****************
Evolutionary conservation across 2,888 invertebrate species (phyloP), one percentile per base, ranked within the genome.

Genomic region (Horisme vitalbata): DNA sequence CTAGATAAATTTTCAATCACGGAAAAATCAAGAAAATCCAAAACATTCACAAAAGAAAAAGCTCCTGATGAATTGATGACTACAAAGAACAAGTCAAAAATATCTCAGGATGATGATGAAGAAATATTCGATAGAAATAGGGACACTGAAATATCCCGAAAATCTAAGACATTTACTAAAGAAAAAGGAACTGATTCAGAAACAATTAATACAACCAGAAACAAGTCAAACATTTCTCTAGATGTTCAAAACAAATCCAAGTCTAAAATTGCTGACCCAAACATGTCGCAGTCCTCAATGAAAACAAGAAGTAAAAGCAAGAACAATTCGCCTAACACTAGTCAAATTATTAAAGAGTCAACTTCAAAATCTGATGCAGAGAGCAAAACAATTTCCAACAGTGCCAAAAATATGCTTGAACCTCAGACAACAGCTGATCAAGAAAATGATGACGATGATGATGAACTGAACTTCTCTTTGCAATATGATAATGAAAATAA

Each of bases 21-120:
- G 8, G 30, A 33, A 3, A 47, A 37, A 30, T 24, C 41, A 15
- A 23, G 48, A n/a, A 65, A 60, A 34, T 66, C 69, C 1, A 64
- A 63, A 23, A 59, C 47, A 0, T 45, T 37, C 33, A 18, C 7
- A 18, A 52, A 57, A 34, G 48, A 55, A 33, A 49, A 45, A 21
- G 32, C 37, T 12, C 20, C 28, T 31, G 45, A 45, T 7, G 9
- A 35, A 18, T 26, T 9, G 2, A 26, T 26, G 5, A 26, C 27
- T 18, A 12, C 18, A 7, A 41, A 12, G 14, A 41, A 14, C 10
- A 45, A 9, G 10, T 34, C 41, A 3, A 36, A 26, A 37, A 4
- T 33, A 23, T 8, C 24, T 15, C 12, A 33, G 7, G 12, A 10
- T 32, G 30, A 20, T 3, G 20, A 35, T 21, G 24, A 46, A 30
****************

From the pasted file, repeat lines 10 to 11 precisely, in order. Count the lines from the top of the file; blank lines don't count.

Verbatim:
- T 18, A 12, C 18, A 7, A 41, A 12, G 14, A 41, A 14, C 10
- A 45, A 9, G 10, T 34, C 41, A 3, A 36, A 26, A 37, A 4